Maternal smoking during pregnancy and offspring overweight: is there a dose–response relationship? An individual patient data meta-analysis

Lucia Albers (Corresponding Author), Christina Sobotzki, Oliver Kuß, Teresa Ajslev, Rosangela Batista, Heloisa Bettiol, Bernard Brabin, Stephen Buka, Viviane Cardoso, Vicki L Clifton, Graham Devereux, Stephen Gilman, Luke E Grzeskowiak, Joachim Heinrich, Sandra Hummel, Geir Jacobsen, Graeme Jones, Gibby Koshy, Camilla Schmidt Morgen, Emily OkenTomas Paus, Zdenka Pausova, Sherly Rifas-Shiman, Andrea Sharma, Antônio da Silva, Thorkild Soerensen, Elisabeth Thiering, Stephen Turner, Torstein Vik, Rüdiger von Kries

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A number of meta-analyses suggest an association between any maternal smoking in pregnancy and offspring overweight obesity. Whether there is a dose–response relationship across number of cigarettes and whether this differs by sex remains unclear.

Studies reporting number of cigarettes smoked during pregnancy and offspring BMI published up to May 2015 were searched. An individual patient data meta-analysis of association between the number of cigarettes smoked during pregnancy and offspring overweight (defined according to the International Obesity Task Force reference) was computed using a generalized additive mixed model with non-linear effects and adjustment for confounders (maternal weight status, breastfeeding, and maternal education) and stratification for sex.

Of 26 identified studies, 16 authors provided data on a total of 238,340 mother–child-pairs. A linear positive association was observed between the number of cigarettes smoked and offspring overweight for up to 15 cigarettes per day with an OR increase per cigarette of 1.03, 95% CI = [1.02–1.03]. The OR flattened with higher cigarette use. Associations were similar in males and females. Sensitivity analyses supported these results.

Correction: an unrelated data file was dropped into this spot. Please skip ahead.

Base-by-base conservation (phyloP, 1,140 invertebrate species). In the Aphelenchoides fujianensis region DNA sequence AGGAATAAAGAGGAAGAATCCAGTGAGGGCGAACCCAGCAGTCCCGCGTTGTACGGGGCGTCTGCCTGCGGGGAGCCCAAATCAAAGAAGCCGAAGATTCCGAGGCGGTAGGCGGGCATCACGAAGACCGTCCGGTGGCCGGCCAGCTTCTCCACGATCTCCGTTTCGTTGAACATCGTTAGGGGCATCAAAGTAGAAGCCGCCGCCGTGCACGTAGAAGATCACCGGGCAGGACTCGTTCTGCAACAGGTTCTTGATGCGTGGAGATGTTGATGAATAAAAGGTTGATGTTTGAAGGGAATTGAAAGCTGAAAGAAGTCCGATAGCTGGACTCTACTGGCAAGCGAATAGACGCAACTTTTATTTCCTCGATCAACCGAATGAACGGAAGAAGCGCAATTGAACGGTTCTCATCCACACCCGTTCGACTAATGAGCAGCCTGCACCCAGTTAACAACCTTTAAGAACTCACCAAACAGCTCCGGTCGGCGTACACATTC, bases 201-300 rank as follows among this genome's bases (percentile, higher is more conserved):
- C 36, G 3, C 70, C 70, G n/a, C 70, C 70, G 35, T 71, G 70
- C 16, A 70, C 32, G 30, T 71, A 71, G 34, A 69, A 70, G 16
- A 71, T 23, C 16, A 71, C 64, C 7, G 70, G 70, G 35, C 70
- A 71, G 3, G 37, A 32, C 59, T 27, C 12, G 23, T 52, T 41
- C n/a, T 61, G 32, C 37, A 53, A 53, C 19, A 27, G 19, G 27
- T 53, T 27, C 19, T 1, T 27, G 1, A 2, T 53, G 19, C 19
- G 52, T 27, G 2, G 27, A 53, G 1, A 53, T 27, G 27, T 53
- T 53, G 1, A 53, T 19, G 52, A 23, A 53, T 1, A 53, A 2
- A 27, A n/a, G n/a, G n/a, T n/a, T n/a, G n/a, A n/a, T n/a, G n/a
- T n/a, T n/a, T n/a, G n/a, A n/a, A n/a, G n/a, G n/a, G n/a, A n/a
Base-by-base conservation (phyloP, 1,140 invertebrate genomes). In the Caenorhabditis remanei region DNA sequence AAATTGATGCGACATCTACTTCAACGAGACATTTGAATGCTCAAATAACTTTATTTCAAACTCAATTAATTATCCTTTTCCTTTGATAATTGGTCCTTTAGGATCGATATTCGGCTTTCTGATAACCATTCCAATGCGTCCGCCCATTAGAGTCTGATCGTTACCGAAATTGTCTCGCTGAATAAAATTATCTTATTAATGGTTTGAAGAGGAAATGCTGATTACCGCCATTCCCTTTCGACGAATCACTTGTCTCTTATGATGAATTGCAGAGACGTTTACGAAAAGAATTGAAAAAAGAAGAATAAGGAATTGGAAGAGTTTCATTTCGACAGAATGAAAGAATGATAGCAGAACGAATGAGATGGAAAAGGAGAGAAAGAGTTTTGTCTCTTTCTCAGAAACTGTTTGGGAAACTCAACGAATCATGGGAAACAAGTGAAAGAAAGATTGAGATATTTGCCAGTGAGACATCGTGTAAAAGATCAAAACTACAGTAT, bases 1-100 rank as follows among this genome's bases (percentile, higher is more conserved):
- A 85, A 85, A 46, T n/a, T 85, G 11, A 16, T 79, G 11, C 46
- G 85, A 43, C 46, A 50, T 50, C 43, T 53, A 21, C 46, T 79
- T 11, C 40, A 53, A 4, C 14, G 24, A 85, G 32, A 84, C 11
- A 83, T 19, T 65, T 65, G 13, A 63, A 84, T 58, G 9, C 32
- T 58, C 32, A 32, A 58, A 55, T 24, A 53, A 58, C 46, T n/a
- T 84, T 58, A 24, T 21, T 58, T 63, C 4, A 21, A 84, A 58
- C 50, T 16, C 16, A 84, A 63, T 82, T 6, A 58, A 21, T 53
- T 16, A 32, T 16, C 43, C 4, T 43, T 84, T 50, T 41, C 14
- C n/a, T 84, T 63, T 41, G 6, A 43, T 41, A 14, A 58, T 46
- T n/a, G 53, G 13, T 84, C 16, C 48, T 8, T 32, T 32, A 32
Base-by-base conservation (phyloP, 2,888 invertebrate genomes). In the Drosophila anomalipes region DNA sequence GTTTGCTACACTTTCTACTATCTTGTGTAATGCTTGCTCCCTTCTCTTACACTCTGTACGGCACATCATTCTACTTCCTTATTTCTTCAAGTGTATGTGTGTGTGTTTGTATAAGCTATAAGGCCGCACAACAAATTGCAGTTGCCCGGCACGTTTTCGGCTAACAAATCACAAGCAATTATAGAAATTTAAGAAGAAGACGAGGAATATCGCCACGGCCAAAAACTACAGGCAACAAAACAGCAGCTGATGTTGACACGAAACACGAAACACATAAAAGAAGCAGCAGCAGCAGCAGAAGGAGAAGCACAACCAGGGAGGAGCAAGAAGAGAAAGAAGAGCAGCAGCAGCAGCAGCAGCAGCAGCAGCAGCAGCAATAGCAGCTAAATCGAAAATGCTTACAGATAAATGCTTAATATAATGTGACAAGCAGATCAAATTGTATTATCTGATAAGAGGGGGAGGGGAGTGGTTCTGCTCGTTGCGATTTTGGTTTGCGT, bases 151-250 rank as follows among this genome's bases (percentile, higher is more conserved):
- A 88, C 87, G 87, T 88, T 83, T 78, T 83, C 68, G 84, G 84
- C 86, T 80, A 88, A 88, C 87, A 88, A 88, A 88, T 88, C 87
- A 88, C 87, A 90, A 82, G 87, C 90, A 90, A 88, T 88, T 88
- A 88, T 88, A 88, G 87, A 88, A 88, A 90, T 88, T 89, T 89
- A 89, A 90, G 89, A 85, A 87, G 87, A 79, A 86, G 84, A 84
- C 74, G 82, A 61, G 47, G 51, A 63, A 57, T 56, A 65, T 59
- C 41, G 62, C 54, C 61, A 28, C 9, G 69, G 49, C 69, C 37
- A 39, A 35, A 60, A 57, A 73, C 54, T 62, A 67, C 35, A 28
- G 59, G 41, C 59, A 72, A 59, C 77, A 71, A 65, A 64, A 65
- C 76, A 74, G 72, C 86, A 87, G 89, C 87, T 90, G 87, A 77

A linear dose–response relationship of maternal smoking was observed in the range of 1–15 cigarettes per day equally in boys and girls with no further risk increase for doses above 15 cigarettes.
Original languageEnglish
Pages (from-to)1249-1264
Number of pages15
JournalInternational Journal of Obesity
Early online date28 Feb 2018
Publication statusPublished - Feb 2018

Bibliographical note

We want to thank the funders of the individual studies: the UK Medical Research Council and the Wellcome Trust (Grant ref: 102215/2/13/2) and the University of Bristol, the Danish National Research Foundation, Pharmacy Foundation, the March of Dimes Birth Defects Foundation, the Augustinus Foundation, and the Health Foundation, the US NICHD (contracts no. 1-HD-4-2803 and no. 1-HD-1-3127, R01 HD HD034568), the NHMRC, the CNPq (Portuguese acronym for the National Research Council—grant 523474/96-2) and FAPESP (Portuguese acronym for the São Paulo State Research Council—grant 00/0908-7). We would like to thank the participating families of all studies for the use of data. For the ASPAC study, we want to thank the midwives for their help in recruiting families, and the whole ALSPAC team, which includes interviewers, computer and laboratory technicians, clerical workers, research scientists, volunteers, managers, receptionists, and nurses. This work was supported by the Deutschen Forschungsgesellschaft (German Research Foundation, DFG) [KR 1926/9-1, KU1443/4-1]. Dr. Gilman’s contribution was supported by the Intramural Research Program of the Eunice Kennedy Shriver National Institute of Child Health and Human Development.


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